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Blue Springs hopes spec building can attract business

By Mike Genet mike.genet@examiner.net

A proposed $30 million development project in northeast Blue Springs, with a speculative industrial and warehouse building of nearly 600,000 square feet, could begin by the end of the year if plans proceed through City Hall.

The project would be funded with Chapter 100 industrial bonds that the city would not back, though the developer, Hunter Harris of the commercial real estate firm Flint Development, is asking the city for 10 years of full tax abatement and a sales tax exemption on materials.

The building would be east of the Faurecia plant and just north of the Camping World RV dealer, off Jefferson Street and just north of Interstate 70 at the border with Grain Valley. Depending on the number and type of businesses that developers hope to attract, Harris said the project could lead to about 240 jobs. 

A council majority Monday approved a non-binding memorandum of understanding and a funding agreement, though the matter still must go before the Planning Commission for rezoning and then come back to the City Council for final approval. If approved, Harris said, grading could start in December, and he hopes the building could be “ready for tenants this time next year.”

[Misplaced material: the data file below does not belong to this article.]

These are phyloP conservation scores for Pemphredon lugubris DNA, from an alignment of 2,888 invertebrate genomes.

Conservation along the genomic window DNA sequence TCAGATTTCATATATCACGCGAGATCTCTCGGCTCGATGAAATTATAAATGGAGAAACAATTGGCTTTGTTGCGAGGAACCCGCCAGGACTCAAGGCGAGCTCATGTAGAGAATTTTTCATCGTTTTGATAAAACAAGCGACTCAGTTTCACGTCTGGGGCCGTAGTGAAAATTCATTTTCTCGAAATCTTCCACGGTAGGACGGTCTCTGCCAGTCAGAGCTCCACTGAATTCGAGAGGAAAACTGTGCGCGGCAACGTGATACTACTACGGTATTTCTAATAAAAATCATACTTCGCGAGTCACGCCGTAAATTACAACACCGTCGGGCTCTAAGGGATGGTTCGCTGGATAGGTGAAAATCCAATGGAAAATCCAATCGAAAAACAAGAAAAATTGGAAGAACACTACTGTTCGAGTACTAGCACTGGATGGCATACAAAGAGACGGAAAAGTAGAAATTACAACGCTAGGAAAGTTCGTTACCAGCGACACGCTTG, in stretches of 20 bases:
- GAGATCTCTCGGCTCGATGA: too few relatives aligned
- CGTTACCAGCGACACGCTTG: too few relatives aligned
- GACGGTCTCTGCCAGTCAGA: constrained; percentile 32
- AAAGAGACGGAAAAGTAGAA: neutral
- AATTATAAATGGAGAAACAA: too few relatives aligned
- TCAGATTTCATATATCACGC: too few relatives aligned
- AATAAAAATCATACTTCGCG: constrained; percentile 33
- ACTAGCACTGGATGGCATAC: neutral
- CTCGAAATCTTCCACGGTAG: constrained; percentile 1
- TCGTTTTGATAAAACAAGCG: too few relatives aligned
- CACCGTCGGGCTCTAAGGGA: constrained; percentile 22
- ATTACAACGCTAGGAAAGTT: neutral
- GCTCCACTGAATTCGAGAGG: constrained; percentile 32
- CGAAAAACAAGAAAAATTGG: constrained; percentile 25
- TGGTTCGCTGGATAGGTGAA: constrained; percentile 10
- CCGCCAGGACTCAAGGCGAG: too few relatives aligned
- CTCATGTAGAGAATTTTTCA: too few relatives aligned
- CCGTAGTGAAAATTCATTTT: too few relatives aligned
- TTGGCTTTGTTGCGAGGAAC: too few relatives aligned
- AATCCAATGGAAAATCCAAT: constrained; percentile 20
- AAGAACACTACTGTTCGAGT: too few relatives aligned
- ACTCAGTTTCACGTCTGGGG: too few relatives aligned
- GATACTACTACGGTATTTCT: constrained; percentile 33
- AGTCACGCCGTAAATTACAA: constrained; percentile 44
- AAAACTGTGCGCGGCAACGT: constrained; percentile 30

Although it would be a speculative building, Harris said he believes plenty of possible tenants would consider the ready-made space with three-story high ceilings, and they can’t use shorter, existing buildings. The proposed structure could be divided as needed. 

“We view this as an opportunity to attract tenants who can’t locate here,” Harris said. 

“It could be as few as one (business); that would be a good day,” Harris said, “but the likely number is between two and four.”

Harris said the project would require some improvements to Jefferson Street east of Faurecia, for which the city would pay about $1.5 million, though developers would put in a public north-south road off Jefferson.

The tax abatement, Harris said, would offer an “even playing field” with what other cities in the metro area would likely offer.

Because the developer would buy the bonds, Sid Douglas of firm Gilmore Bell, the city’s bond counsel said, “No credit of the city would be at risk if the project were to fail or have other problems.”

The public hearing on the project is on the council’s Oct. 19 meeting.